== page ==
SingTel – BT

Optus reaches A$800m pact with NBN Co

Switch to Australia’s upcoming high-speed fibre-optic network

SINGAPORE Telecommunications unit Optus has reached an A$800 million (S$1.1 billion) pact with the Australian authorities to phase out its current Internet infrastructure and switch over to the country’s upcoming high-speed fibre-optic network.

The agreement with state-owned National Broadband Network Company (NBN Co) will see Optus progressively move its hybrid fibre coaxial (HFC) customers over to NBN Co’s new digital superhighway from 2014.

Optus will receive the A$800 million payment in tranches as its customers make the switch, Optus said in a statement yesterday. Optus based its estimate of the total value ‘on a post tax net present value basis’.

NBN Co has been appointed by the Australian government to equip the entire country with ultra-fast broadband connections.

Under its NBN plan, 93 per cent of Australian homes will be wired up with new fibre-optic links, while the remaining 7 per cent is to be connected wirelessly.

According to the Optus statement, the migration over to the NBN is expected to take up to four years.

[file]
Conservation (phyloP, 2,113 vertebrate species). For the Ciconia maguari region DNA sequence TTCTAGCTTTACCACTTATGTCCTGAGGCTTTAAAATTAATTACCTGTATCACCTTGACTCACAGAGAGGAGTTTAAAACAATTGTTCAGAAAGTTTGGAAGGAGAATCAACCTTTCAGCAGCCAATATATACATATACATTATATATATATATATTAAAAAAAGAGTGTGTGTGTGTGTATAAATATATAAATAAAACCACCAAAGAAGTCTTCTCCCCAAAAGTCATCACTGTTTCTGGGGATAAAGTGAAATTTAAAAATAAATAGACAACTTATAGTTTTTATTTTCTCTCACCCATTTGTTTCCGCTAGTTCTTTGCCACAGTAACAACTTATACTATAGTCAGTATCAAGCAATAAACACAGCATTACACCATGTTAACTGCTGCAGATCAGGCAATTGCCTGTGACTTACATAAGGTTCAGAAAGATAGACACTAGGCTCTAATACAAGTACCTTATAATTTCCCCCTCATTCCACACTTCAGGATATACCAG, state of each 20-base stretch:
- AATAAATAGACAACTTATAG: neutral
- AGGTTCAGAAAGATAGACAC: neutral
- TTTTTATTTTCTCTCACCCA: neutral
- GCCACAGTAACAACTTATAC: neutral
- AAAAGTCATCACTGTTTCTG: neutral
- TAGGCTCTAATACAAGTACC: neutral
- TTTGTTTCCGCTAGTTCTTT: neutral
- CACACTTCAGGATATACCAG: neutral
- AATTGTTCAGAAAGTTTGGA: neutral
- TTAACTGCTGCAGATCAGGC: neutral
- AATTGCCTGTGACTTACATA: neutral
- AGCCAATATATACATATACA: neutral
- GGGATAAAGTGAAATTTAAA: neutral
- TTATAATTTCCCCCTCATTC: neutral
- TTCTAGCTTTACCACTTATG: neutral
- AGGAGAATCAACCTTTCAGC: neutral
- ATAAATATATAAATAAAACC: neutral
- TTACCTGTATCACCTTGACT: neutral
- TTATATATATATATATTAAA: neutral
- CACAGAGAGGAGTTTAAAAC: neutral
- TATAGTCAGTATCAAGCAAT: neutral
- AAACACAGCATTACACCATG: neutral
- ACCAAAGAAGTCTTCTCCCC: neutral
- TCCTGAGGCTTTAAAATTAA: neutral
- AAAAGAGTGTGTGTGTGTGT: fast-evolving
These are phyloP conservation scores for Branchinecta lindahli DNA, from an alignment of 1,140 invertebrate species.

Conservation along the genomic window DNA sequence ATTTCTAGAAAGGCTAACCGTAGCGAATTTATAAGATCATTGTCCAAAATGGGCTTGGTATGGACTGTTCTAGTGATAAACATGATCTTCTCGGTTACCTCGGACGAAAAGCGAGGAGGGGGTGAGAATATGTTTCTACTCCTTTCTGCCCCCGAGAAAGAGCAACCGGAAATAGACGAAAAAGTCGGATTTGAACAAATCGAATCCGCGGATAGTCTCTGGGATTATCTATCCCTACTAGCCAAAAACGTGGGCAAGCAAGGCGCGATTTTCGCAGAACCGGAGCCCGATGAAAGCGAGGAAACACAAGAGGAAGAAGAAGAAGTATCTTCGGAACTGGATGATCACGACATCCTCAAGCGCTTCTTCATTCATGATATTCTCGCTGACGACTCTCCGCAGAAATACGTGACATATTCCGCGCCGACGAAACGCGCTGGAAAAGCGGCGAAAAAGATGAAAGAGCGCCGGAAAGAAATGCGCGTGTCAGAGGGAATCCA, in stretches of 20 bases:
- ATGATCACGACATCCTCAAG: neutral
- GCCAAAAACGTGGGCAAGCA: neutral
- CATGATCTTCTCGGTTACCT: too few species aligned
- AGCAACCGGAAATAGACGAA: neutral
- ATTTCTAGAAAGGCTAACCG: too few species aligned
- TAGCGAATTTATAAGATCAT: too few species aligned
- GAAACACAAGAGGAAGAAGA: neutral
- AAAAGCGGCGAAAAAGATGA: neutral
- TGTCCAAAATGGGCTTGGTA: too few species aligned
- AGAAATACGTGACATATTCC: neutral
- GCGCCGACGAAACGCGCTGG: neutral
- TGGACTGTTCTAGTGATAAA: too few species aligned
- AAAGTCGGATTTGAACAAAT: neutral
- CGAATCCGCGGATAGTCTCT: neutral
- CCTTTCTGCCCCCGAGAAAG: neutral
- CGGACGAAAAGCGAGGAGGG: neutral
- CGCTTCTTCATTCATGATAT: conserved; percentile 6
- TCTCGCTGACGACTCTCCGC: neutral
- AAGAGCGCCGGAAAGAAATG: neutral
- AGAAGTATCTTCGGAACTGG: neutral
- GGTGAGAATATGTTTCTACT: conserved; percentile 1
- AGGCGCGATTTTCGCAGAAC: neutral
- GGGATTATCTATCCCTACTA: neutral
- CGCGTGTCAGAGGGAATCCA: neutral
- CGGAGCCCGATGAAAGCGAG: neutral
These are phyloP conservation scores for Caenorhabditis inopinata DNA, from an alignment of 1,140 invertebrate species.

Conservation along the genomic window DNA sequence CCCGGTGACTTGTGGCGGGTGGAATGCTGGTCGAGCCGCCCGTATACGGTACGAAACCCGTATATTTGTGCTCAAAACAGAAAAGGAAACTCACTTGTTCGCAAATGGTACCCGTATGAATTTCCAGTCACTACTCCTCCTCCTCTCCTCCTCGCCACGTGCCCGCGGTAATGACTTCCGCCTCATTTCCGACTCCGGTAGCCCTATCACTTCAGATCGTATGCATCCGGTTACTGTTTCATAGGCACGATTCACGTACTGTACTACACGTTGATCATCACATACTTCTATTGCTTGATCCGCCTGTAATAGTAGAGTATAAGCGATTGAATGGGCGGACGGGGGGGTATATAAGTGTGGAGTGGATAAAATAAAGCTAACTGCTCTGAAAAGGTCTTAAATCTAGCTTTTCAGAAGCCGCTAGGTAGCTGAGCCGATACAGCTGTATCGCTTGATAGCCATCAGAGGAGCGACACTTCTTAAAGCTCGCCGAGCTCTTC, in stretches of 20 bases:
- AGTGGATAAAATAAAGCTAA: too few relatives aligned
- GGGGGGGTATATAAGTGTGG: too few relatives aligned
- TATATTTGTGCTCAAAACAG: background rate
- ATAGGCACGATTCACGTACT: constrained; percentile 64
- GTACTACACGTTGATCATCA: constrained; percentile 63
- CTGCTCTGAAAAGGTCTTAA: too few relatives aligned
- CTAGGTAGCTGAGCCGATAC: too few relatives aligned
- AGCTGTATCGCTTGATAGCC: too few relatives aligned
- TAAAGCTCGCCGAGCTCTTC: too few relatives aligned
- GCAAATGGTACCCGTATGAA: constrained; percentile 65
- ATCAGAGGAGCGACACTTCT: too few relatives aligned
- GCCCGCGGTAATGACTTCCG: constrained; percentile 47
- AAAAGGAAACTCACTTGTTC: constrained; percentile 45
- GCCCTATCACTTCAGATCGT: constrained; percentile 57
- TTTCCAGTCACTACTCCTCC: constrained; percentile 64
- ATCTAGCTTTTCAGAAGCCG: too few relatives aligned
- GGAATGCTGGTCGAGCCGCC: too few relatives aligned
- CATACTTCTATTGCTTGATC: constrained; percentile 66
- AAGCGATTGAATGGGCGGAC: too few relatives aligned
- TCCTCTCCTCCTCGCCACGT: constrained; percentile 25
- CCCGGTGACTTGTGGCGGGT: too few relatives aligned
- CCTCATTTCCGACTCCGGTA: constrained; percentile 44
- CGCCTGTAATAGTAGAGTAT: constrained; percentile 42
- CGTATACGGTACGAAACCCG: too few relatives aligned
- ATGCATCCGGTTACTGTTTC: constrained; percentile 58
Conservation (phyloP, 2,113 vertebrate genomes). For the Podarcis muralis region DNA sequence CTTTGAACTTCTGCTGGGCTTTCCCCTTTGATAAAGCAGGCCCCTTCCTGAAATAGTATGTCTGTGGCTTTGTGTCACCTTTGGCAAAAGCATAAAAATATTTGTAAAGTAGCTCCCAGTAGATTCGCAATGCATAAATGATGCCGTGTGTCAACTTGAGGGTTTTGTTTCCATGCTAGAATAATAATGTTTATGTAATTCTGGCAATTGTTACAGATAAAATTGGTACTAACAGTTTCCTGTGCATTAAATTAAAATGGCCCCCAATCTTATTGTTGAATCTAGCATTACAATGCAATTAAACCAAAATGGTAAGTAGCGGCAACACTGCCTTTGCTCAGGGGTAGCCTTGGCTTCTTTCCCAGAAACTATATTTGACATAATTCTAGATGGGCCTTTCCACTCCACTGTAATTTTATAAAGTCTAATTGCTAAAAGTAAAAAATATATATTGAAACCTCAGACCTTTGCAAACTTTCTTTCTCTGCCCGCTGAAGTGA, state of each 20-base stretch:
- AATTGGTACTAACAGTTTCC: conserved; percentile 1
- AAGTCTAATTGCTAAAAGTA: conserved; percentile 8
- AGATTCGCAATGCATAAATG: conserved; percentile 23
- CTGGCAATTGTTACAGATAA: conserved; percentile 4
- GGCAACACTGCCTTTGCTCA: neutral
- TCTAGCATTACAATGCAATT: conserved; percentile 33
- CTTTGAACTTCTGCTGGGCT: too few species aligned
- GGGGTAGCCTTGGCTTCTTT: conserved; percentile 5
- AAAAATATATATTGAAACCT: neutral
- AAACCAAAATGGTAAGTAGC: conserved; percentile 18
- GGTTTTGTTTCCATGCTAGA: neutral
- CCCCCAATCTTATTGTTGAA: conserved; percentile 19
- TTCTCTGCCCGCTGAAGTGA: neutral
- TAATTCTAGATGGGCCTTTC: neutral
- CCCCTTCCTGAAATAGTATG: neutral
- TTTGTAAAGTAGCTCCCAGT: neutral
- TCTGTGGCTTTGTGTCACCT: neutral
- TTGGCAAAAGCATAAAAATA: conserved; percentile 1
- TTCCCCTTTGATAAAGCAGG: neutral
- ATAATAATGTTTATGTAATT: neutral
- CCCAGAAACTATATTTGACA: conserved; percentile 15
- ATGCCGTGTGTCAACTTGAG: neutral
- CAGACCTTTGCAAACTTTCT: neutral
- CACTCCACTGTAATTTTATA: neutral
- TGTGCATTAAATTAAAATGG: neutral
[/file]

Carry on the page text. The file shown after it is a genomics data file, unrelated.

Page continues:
Optus will continue to offer broadband services via its HFC infrastructure – which relies on a combination of fibre-optics and slower copper wiring to provide broadband and pay-TV access – until the new network is completed and all its subscribers have been migrated.

The move affects only the firm’s fixed-line residential and small business customers.

In tandem with the migration, it will gradually decommission parts of the HFC network that are not used to support its mobile services and enterprise clients, the operator added.

‘This agreement represents a fair deal for Optus. We intend to use the NBN to turbo-charge competition and to deliver the full potential of a 21st century digital life to customers,’ said Optus chief Paul O’Sullivan.

An A$11 billion agreement was also struck between NBN Co and Optus rival Telstra.

Under the contract, the country’s largest fixed-line operator will grant NBN Co access to its copper-based infrastructure for at least 35 years to help with the deployment of its new digital highway.

In addition, Telstra has agreed to progressively switch off its copper-based network and move its services over to the NBN.

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